Aadhaar database hacked; Patch likely sold on WhatsApp groups

Once again, Aadhaar security remains a question.


Aadhaar data security has always remained a highly debated topic. Though there have been several reports questioning the security of the database, UIDAI has always denied these claims. In a recent development, a three-month-long investigation by Huffington Post India has exposed that the data stored in the controversial Aadhaar identity database has been compromised by a software patch.

Aadhaar database hacked; Patch likely sold on WhatsApp groups


According to the report, the database containing personal and biometric details of over 1 billion Indians has been compromised. The software patch has disabled the critical security features that are used to enroll new users. It states that the patch is available for as little as Rs. 2,500 and is sold to WhatsApp groups so that unauthorized persons from anywhere in the world can generate Aadhaar numbers as they wish.

What is a Patch

A patch is a bundle of codes that can alter the functionality of software programmes. Usually, patches are used to rollout minor updates to the existing programmes. But patches can be used to cause harm by introducing a vulnerability. This is what has happened in the case of the Aadhaar identity database. The Huffington Post India is in possession of the patch. It has been analyzed by three internationally reputed experts and two Indian analysts.

How harmful is the patch

They have analyzed the patch to find the harmful effects of the patch. Going by the same, the patch lets a user bypass the critical security features to generate unauthorized Aadhaar numbers. Also, it disables the enrollment software's inbuilt GPS that can identify the physical location of the enrollment center. Eventually, anyone from anywhere in the world can use the software and enroll new users.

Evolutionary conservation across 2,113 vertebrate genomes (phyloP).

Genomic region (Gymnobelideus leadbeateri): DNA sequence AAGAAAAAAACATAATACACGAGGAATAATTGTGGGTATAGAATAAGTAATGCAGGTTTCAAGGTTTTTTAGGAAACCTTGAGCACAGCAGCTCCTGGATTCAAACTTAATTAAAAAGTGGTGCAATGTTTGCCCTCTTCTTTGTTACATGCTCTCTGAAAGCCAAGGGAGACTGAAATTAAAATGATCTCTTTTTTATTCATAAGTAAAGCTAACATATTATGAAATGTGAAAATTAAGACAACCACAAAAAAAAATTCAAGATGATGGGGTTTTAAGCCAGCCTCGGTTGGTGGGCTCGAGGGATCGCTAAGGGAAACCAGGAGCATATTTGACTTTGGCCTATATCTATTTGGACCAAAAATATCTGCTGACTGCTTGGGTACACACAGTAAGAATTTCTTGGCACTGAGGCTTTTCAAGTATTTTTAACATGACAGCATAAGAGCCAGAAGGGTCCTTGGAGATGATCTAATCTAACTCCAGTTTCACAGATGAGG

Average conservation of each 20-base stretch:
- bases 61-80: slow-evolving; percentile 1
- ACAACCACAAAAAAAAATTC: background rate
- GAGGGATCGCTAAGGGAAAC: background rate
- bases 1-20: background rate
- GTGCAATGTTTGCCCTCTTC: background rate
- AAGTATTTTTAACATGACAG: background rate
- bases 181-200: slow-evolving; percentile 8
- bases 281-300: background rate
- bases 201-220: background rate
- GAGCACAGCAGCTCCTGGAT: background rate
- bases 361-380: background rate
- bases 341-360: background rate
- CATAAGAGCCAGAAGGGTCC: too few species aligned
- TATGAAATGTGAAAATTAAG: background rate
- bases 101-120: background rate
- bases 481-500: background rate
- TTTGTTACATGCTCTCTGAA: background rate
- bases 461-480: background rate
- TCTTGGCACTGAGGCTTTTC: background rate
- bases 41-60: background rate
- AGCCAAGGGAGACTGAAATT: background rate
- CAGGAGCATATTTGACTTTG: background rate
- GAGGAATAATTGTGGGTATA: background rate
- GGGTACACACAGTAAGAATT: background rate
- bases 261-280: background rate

And, the patch can reduce the sensitivity of the iris recognition system of the enrollment software. This makes it easier to spoof the software using a photograph of a registered operator instead of the physical presence of the operator.


According to the report, the experts involved claim that fixing this vulnerability and other potential threats will require altering the fundamental structure of Aadhaar.

Patch is simple to install

As mentioned above, the report adds that this patch is accessible for as low as Rs. 2,500 and is shared to WhatsApp groups. Even the usernames and passwords required to login to the enrollment gateway of UIDAI is sold.

Using the patch is quite simple as it involves installing the enrollment software on a PC and replacing a folder of Java libraries using the Ctrl C+Ctrl V commands. After installing the patch, enrollment operators need not provide their fingerprint to use the software, the sensitivity of the iris scanner is reduced and GPS is disabled. So, a single operator can log into several machines simultaneously, which will reduce the cost involved in the enrollment and increase their profit.

Potential risk to national security

The security vulnerability is a potential risk to the Aadhaar users at a point in time when the Indian government is making the Aadhaar number mandatory for identification and link it with mobile number and bank account.

The experts say that this Aadhaar hack will create a new set of problems. It might defeat the aims of Aadhaar such as reducing corruption, eliminating fraud and identity theft, and tracking black money. It can also make the Aadhaar database vulnerable to the ghost entries like the other government databases.

The experts suggest that a more secure choice would be a web-based system that has all the software installed on the UIDAI servers. Such a system would require the enrollment operators to have a username and password to access the system. But this was not possible back then as many parts of the country had poor internet connectivity.

The report claims that it has granted access to the patch to NCIIPC (National Critical Information Infrastructure Protection Center). NCIIPC is the government body responsible for Aadhaar security. While the agency is yet to reveal its findings, UIDAI is yet to comment on this claim.

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